LGL Syndrome / LGL Leukemia (Large Granular Lymphocyte (LGL) Syndrome, T-Cell Granular Lymphocytic Leukemia, Large Granular Lymphocyte (LGL) Leukemia).
LGL syndrome is defined as a neoplastic disease (REAL classification) with chronically increased number of large granular monoclonal lymphocytes (white blood cells) (CD3 + cytotoxic NK cells) in blood and bone marrow. The disease was first described in 1985 and is distinguished from the much more aggressive NK cells leucemia.
- Most have too
- Men and women
- Most commonly aged 12 - 87 years, median 60 years of age
Symptoms and results of medical examination
get symptoms. Often random discovery by medical examination of recurring infections
- The most common are:
- Associated diseases present concurrently with LGL leukemia (40-60%):
Often affected, but to varying degrees.
- Measurement of neutrophil leukocytes (typical discovery: 0,4-2,9 x 109/ L).
- Bone marrow aspirate or biopsy with immunohistochemistry.
Incorrect diagnosis? (Similar diseases / differential diagnoses)
- Viral infections and Autoimmune diseases (Transient or chronically increased polyclonal T-cell or NK-cell lymphocytosis)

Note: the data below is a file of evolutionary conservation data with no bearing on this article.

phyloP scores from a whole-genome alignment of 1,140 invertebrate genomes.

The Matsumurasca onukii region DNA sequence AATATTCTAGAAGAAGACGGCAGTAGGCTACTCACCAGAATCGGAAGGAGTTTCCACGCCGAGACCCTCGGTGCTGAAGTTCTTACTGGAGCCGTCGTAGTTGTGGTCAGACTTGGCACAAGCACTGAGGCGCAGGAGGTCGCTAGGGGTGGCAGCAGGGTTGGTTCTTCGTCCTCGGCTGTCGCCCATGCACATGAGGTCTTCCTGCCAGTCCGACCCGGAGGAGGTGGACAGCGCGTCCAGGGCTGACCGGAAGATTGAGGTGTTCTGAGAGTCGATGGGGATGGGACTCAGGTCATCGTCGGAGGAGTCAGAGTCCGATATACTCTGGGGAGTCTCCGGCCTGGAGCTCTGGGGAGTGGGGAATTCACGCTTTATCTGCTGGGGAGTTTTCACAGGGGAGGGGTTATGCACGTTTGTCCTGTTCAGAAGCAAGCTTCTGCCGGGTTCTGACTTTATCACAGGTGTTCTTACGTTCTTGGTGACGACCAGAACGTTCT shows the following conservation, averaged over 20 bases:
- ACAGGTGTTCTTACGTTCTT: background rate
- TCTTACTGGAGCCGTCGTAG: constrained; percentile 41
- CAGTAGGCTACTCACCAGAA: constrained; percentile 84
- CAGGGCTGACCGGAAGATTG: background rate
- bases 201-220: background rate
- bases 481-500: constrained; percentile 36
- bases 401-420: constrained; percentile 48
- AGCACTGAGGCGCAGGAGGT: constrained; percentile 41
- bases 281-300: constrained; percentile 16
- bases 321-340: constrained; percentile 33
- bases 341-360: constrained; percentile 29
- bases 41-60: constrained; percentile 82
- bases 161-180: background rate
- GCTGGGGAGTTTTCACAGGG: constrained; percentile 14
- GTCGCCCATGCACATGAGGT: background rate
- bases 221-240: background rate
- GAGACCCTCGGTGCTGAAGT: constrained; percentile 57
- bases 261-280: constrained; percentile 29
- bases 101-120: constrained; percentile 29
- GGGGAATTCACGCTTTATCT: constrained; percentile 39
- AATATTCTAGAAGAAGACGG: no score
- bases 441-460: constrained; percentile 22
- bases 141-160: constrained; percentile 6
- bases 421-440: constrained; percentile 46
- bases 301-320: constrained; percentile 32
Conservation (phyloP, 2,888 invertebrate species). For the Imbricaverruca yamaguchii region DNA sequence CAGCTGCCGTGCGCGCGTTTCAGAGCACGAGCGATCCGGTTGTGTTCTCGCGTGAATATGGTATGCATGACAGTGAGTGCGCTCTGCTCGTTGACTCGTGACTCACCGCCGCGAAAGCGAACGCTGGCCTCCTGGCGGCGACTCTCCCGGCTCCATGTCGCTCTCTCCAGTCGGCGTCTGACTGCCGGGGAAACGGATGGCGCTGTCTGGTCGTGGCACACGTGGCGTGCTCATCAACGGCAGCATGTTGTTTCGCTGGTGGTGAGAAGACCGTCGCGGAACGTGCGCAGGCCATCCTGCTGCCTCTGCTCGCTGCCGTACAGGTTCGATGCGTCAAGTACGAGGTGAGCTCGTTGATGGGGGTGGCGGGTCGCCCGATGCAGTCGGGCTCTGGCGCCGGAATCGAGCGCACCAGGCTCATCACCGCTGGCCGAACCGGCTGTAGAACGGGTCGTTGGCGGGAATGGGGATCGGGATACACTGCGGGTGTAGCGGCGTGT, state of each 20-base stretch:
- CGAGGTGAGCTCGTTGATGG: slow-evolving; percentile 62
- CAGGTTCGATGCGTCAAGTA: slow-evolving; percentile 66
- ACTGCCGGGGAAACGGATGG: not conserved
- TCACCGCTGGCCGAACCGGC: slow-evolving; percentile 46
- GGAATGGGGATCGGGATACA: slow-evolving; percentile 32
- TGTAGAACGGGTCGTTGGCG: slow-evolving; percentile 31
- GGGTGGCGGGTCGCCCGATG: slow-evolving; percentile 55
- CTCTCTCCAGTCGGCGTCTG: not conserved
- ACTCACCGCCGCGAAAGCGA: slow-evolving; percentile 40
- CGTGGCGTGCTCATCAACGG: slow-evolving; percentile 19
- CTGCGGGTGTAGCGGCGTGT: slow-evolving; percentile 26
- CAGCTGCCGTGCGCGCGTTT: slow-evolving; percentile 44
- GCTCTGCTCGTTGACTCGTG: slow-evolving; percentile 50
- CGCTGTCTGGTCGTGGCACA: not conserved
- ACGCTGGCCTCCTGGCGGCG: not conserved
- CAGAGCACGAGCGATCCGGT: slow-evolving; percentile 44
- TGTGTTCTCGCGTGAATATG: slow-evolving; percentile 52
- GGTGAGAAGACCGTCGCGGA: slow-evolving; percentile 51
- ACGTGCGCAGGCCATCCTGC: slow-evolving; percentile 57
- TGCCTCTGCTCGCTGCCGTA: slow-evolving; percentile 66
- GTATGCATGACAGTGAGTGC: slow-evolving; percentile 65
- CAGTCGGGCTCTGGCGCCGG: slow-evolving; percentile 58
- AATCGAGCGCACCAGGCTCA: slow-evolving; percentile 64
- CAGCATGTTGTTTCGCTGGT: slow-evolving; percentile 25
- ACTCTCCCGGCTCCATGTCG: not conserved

- Older persons (oligoclonal and small monoclonal CD3 + LGL cells)
- After transplants (Oligonal and small monoclonal CD3 + LGL cells)
- Felty's syndrome (by Rheumatoid arthritis)
Genetically: Clonal changes in T-cell receptors exist. In the gene for the T-cell β chain, more frequent changes than the chain are present.
Not all cases require treatment. If severe or symptomatic neutropenia, anemia or rheumatoid arthritis (RA) a low dose metotrekste or Cyclophosphamide (Sendoxan) as initial treatment are options. Alemtuzumab has been used in refractory cases.
Treatment response can be evaluated after 4 months: Normalization of cell counts (Hemoglobin over 12 g / 100mL, platelets over 150 x 109/ L, neutrophilic leukocytes over 1,5, lymphocytes under 4 and circulating LGL normalized). By PCR examination T cell clones can be measured (should be gone by complete remission). Steroids (prednisolone) have disappointing effects other than transient symptom improvement. (Reference: Lamy T, 2011)
No curative treatment, but generally good prognosis. 5 Year Survival 89%